Six Bad Faith Tactics Used by Insurers

Written and Fact Checked by The Law Dictionary Staff  

It is not unusual to have a disagreement with your insurer about how much your claim is worth. However, what is unacceptable is if your insurer denies or delays your claim by acting in bad faith. Bad faith is a very important term in contract law, especially when concerning insurance claims. Simply put, an insurer is supposed to act in good faith when investigating your claim. By acting in bad faith, that insurer may deny your claim for illegitimate or spurious reasons. Bad faith is not the same as negligence or simply making an honest mistake; rather, it happens when the insurer intentionally takes actions or fails to take actions so as to avoid paying out on a claim. Here are six of the most common bad faith tactics some insurers use.

  1. Failing to investigate fully

An insurer may have grounds to deny a claim, but if that insurer does not investigate the claim completely then it is acting in bad faith. A complete investigation ensures that a person’s claim is given the attention it deserves and that the insurer is taking the facts of the case into account when deciding on that claim. If the insurer comes to its decision suspiciously fast or gives reasons for its rejection that seem to have little to do with your claim then these may be indications that the insurer has failed to carry out a thorough investigation. In some rare cases, the insurer may flat out tell you that it will not investigate the case or it may simply not respond to your claim at all. While such blatant bad faith tactics are rare, they can be incredibly frustrating to deal with when they happen.

  1. Excessive paperwork demands

While some insurers may fail to make a full investigation, it can feel as though other insurers are overly zealous about their investigatory techniques. If an insurer is making constant demands for more information and more paperwork what is happening may not be a case of the insurer simply being thorough, but rather trying to drag the investigation on for as long as possible so as to delay deciding upon the claim. Of course, some claims will require a substantial amount of paperwork, but be careful about insurers simply demanding excessive paperwork. They may be trying to delay, look for a spurious reason for denying your claim, or hope that you’ll become so exhausted by the process that you’ll just give up.

  1. Misrepresenting an insurance policy

Insurers know that you probably haven’t read the fine print of your policy in too much detail and an unscrupulous insurer will use your lack of knowledge in that regard to its unethical advantage. An insurer that misrepresents the terms of your policy or misrepresents the facts of your case is engaging in bad faith. In many cases, the insurer is simply hoping that the claimant will take the insurer’s word on the policy for granted, which, sadly, many claimants do. You should take to a lawyer if your insurer is making a claim about your insurance policy that you disagree with or don’t remember agreeing to.

  1. Cancelling a policy

Likewise, an insurer may try to cancel your insurance policy after you have made a claim. Again, insurers will often rely on a misrepresentation of the fine print in the policy to justify their decision. While cancelling a policy after a claim has been made may be legitimate in some cases, it is at least a red flag that the insurer may be acting in bad faith. Some insurers, for example, may try to find a technical reason for cancelling your policy, such as by claiming that an honest mistake on your policy application that has nothing to do with your claim means that the policy itself is null and void. Again, talk to a lawyer if your insurer tries to cancel your policy after you have filed a claim.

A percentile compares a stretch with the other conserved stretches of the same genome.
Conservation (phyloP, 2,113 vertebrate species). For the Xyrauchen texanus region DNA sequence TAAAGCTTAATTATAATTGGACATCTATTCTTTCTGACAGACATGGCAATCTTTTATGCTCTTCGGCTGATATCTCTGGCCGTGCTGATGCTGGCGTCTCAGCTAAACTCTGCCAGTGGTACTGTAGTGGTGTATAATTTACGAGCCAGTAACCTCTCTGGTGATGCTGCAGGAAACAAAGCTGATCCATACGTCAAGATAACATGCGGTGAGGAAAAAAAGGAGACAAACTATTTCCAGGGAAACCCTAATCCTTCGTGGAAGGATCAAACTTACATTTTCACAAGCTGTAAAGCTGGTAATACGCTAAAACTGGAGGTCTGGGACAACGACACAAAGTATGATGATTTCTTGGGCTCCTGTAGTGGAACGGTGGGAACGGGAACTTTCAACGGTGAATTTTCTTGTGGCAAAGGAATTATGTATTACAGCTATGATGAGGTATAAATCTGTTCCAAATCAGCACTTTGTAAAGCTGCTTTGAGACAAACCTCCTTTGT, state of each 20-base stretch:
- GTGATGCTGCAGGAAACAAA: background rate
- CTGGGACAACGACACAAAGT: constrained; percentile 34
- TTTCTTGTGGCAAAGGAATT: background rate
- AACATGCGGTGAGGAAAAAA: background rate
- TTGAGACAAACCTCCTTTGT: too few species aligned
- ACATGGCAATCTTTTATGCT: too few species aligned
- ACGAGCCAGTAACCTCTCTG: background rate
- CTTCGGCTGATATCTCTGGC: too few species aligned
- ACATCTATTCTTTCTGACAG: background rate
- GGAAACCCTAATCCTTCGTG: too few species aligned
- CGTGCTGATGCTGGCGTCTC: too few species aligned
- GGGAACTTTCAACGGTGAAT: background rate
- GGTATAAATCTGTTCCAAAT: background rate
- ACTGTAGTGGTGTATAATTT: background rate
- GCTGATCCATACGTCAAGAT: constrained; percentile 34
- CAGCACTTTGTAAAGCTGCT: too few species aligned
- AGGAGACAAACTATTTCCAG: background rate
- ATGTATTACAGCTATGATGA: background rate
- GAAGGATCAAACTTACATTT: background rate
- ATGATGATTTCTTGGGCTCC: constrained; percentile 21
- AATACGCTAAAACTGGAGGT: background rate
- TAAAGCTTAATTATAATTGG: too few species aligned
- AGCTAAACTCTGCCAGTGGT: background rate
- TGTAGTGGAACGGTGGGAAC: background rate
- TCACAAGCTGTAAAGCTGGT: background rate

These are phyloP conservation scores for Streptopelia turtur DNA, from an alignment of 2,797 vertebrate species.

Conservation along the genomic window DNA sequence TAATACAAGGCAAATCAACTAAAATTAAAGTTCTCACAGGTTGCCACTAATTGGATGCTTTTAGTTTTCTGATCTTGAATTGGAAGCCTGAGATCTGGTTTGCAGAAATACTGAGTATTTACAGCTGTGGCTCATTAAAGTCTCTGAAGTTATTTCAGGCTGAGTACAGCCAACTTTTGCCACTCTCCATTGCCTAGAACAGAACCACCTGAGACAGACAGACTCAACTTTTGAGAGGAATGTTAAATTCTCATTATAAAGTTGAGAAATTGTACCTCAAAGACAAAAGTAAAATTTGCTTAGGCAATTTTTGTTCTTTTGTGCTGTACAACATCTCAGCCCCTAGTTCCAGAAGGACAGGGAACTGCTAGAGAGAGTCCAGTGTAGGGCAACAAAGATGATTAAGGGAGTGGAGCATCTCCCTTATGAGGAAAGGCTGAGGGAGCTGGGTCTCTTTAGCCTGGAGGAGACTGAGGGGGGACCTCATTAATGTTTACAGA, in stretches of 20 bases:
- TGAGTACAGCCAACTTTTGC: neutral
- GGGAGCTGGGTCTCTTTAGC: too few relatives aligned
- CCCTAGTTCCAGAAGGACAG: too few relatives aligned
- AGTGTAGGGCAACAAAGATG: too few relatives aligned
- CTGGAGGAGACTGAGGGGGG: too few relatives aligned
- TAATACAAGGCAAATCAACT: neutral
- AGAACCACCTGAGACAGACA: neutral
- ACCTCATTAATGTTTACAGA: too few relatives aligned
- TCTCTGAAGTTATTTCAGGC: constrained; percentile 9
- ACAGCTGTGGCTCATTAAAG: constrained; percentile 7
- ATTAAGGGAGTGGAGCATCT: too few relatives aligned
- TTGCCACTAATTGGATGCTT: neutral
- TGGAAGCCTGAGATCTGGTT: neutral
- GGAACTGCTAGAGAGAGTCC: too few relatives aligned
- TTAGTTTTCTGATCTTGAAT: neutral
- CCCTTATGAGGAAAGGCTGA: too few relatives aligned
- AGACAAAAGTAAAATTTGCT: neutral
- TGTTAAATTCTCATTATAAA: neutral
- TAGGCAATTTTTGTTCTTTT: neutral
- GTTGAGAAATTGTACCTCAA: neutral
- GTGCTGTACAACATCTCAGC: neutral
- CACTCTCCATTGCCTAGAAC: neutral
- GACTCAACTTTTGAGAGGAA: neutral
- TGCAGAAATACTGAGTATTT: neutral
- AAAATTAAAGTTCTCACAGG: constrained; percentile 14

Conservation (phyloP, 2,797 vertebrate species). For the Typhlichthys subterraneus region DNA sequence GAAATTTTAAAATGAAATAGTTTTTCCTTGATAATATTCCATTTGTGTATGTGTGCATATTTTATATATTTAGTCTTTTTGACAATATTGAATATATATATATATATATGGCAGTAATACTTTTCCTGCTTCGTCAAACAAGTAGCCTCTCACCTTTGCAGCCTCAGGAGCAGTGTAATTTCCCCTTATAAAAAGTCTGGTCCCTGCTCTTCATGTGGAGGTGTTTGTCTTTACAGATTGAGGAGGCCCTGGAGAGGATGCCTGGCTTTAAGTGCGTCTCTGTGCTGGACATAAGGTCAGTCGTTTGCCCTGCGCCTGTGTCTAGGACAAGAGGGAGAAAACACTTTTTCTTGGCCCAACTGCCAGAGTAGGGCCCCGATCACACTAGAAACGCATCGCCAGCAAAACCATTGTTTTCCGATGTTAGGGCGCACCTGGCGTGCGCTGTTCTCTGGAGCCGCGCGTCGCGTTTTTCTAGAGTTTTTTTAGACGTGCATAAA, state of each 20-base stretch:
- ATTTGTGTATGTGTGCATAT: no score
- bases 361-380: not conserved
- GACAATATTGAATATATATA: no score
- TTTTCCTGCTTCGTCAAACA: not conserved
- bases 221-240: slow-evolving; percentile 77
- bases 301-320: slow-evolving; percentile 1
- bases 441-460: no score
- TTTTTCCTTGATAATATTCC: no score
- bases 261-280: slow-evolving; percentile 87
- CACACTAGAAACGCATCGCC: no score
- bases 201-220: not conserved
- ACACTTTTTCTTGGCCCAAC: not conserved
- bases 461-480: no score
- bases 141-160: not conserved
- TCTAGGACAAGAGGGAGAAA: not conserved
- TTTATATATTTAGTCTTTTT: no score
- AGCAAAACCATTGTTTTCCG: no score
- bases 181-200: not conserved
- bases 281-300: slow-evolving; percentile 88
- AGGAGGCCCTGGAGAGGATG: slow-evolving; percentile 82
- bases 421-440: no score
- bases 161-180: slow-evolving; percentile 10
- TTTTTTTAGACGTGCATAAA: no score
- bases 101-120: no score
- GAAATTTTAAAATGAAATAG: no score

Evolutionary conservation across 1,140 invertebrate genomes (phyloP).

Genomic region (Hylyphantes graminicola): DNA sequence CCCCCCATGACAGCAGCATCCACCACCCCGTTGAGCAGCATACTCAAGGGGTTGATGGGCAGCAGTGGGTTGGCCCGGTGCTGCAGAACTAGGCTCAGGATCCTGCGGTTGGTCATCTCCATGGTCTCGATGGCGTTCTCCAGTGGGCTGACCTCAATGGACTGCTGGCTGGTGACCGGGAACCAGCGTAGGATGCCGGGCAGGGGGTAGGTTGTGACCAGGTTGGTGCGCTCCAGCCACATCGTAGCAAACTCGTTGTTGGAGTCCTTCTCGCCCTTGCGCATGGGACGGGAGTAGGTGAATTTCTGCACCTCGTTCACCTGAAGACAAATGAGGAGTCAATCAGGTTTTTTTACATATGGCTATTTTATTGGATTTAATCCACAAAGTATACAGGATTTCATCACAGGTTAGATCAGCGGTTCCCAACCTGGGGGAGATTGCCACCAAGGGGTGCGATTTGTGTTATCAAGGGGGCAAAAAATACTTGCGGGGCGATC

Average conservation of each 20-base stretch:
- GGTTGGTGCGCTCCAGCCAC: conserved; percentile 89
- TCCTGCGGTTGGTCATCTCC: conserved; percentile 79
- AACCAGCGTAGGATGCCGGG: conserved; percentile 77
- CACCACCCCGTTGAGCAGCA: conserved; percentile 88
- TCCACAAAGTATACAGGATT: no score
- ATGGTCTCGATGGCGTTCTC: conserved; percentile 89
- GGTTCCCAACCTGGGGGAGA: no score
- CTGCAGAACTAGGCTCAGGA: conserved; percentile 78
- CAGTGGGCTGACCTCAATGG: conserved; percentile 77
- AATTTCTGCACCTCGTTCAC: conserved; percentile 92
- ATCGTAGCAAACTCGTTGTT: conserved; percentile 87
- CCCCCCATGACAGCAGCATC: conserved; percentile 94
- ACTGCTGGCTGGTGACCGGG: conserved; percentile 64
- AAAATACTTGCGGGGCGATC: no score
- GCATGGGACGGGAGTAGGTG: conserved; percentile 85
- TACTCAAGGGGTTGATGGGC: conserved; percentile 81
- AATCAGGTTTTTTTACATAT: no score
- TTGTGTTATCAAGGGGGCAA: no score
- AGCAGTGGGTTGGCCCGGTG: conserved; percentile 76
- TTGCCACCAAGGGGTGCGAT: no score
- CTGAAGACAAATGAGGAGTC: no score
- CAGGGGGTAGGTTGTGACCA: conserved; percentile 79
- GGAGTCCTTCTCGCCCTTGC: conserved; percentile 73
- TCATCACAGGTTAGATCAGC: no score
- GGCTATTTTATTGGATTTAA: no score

1. Offering a really lowball offer

There is room for negotiation in most insurance claims, but that does not give the insurer the right to offer a payout that is substantially below what the claim is actually worth. In some instances, the insurer may offer a ridiculously low offer in the hopes that even if that offer is negotiated upwards it will still remain well below what it should pay out given the facts of the claim. The initial offer is designed to make the claimant feel as though he or she was being unreasonable by expecting a much larger payout in the first place. From there, the insurer generally has an easier time of getting the claimant to accept a low settlement.

  1. Changing adjusters

Many bad faith tactics are designed simply to stoke confusion and frustration on the part of the claimant. One surefire way of getting a claimant to feel as though his or her claim is going on forever is for the insurer to switch adjusters in the middle of your claim. While switching adjusters may sometimes be necessary, such as if you move or the previous adjuster is no longer able to handle your case, in many instances it is simply a delay tactic. Like many such delay tactics, the insurer here is simply hoping that the claimant will get so frustrated that he or she will either stop pursuing the claim or will be more willing to accept a lowball offer.

Proving bad faith by an insurer is not always easy and the laws concerning bad faith claims differ substantially from state to state. Furthermore, many people only have limited if any experience dealing with insurance adjusters, meaning they are often unaware of what to expect in terms of good versus bad faith tactics. That’s why anybody pursuing an insurance claim would be well advised to at least consult with somebody who has experience dealing with insurers. If you suspect your insurer is acting in bad faith then it is important to contact a lawyer as soon as possible for advice on your case.

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